The solicitors fees for buying or selling a property vary depending on the following key principles:
1. How much is the property being sold or purchased for?
2. Is the property leasehold or freehold?
Dealing with each of these matters individually:
How much is the property being sold or purchased for?
We need to ask this information, as the purchase or sale price does make a difference to our quotation.
All solicitors in England and Wales need to carry out a compulsory layer of Professional Indemnity Insurance, also known as Solicitors PII.
The higher the sale or purchase price, then the higher our quote would be, as we are taking an increased claims risk on our PII insurance policy.
The level of due diligence which therefore needs to be applied to higher value properties is at a higher level than normal.
This normally dictates that a more senior fee earner within PLS Solicitors deals with the file. Therefore the senior fee earner will have a higher charge out rate and once again the fee quoted would therefore be higher.
Is the property leasehold or freehold?
Freehold properties tend to be easier to deal with than the purchase or sale of leasehold properties.
Leasehold properties require more time as there is normally a management company involved, also most lenders won’t lend on a lease, which has less than 60 years left of the lease term left to run.
We therefore need to raise enquiries with the managing agents and check the lease thoroughly to check matters such as:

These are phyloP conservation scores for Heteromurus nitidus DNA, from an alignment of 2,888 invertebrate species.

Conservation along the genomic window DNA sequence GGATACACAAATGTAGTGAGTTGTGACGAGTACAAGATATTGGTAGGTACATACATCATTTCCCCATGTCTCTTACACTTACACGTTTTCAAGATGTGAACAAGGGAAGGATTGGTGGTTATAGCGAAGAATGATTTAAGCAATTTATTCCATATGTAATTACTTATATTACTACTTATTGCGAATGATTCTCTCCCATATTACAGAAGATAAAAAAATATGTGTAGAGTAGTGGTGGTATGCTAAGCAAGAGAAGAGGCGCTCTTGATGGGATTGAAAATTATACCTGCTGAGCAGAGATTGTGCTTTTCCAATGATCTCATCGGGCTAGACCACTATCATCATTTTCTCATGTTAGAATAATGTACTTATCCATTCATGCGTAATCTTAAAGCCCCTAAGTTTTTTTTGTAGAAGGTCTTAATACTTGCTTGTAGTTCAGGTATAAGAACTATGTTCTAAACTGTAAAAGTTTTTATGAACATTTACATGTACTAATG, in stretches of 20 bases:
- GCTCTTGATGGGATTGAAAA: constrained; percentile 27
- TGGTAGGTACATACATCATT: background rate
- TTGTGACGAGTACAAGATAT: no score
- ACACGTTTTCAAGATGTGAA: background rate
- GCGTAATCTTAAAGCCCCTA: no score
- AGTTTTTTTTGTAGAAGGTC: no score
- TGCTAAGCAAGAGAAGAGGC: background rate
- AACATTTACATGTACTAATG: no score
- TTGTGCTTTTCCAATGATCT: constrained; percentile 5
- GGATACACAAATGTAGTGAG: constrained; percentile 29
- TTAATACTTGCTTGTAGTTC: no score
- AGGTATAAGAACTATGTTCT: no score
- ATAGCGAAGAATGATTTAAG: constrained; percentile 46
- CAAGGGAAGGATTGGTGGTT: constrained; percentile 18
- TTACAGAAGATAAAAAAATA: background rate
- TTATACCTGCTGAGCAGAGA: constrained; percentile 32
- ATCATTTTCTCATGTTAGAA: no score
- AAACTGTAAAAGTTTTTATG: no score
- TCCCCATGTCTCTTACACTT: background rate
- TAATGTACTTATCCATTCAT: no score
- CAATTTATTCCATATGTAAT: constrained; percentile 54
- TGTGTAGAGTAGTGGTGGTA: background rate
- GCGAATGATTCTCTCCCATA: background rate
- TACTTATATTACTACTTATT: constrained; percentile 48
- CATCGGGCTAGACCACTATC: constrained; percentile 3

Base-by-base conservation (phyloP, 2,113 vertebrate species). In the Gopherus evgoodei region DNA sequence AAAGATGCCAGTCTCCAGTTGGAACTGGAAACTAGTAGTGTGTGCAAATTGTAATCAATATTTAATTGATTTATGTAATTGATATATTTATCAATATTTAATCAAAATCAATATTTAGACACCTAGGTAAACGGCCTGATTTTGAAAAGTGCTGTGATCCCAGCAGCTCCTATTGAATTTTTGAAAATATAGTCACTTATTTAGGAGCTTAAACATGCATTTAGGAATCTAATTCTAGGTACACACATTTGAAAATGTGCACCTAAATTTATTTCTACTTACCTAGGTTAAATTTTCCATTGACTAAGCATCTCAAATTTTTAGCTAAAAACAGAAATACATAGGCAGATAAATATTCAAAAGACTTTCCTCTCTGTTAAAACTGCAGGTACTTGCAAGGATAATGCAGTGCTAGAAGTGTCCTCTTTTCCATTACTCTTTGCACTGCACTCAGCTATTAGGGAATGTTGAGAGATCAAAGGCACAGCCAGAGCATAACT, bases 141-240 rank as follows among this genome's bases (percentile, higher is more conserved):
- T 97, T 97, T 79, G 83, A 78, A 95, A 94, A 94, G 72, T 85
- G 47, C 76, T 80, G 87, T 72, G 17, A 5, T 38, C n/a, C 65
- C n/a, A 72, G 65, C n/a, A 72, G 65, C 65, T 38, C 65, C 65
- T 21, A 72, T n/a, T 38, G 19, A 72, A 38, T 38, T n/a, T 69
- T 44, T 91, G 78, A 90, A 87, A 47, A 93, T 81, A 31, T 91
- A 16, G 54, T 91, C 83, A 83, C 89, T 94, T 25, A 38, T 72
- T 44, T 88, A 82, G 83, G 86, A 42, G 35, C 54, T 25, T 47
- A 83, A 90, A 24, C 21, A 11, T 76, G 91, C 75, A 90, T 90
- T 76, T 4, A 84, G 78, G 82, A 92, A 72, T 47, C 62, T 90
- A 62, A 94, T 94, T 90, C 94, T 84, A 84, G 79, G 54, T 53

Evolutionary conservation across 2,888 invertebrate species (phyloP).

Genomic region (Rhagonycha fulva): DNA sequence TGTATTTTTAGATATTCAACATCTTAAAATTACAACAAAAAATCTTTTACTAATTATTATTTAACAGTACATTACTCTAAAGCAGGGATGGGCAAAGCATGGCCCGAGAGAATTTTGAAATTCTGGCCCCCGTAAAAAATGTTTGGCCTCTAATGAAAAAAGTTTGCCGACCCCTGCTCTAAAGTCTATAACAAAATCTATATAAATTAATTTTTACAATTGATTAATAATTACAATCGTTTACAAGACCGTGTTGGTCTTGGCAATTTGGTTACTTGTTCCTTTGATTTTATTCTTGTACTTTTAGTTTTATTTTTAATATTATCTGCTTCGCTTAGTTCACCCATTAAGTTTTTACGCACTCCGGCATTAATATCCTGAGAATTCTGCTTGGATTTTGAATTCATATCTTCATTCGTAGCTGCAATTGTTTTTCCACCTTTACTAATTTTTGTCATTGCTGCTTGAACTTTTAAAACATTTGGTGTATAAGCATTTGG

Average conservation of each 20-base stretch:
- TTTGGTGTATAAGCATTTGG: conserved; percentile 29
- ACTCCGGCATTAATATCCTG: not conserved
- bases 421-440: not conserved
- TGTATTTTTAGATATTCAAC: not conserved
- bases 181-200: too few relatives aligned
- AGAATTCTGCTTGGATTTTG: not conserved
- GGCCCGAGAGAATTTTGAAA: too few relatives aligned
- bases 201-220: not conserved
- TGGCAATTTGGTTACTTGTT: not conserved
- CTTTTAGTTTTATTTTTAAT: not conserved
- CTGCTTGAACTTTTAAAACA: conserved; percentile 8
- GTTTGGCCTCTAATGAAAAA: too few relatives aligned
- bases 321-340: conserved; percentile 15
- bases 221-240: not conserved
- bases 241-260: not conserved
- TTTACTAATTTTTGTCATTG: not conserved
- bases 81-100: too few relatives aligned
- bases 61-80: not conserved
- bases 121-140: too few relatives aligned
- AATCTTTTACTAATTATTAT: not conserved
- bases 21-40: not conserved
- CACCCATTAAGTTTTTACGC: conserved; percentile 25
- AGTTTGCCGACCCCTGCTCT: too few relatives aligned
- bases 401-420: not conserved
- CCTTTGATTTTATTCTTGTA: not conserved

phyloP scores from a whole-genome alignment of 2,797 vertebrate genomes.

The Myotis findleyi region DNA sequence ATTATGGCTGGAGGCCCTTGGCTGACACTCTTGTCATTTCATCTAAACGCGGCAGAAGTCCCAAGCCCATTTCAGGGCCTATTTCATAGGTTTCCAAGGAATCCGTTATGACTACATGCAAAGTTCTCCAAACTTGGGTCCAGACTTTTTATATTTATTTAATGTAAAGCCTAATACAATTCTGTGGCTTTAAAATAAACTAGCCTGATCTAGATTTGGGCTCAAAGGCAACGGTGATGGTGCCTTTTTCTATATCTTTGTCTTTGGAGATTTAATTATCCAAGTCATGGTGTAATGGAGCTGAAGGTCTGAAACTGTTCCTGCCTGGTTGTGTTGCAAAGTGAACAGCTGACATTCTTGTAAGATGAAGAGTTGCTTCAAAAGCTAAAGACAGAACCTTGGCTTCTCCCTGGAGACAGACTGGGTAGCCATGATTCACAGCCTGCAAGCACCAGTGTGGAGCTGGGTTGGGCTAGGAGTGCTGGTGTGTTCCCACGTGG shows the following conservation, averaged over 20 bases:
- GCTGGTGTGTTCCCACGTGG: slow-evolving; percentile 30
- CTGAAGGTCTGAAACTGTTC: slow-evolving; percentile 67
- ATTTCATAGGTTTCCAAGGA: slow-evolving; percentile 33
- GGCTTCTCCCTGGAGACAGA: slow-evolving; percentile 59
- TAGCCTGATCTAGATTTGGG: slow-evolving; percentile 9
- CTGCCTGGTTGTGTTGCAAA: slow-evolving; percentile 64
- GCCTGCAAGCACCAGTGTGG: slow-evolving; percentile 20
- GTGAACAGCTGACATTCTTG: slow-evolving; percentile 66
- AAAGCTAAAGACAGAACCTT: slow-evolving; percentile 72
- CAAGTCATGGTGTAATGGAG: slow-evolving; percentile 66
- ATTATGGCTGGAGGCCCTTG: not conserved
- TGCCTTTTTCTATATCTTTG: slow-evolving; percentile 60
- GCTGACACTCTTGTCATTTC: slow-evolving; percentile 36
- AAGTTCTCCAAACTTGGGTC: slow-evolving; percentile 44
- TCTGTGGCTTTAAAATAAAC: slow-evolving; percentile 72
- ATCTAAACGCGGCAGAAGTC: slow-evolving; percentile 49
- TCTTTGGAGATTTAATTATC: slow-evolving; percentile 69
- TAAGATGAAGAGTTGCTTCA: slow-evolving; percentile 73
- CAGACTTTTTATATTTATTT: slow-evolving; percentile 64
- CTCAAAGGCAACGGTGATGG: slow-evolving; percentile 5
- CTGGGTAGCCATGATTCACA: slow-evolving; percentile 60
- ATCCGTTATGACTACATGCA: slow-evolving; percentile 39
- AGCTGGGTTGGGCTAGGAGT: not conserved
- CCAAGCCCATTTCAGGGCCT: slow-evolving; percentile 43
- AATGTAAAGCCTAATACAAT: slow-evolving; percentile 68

– Has the ground rent been paid up to date.
– Has the service charge been paid up to date.
– Who insures the property and can we have copies of the buildings insurance details.
– Whether any service charge retentions are needed for potential service charge balancing charges.
– Whether or not a deed of covenant with the management company is needed?
– To ensure the shares in the management company (if applicable are transferred across).
A normal residential lease normally goes into circa 50 pages, which we need to review and report on.
We therefore tend to charge a leasehold supplement fee for dealing with a leasehold property.
As you can see from the above, the job of the purchasers solicitor on a leasehold property is more stringent.
Similarly on a sale the job of the selling solicitor is also difficult, as normally the sellers solicitor has to liaise with both the management company to obtain the replies to the management company enquiries and any further enquiries the purchasers solicitors wish to raise following receipt of those enquiries, and also the freeholder to obtain any required deeds of consents.
Please feel free to email us for a competitive quote on email@example.com or call us on 0844 8111 410.
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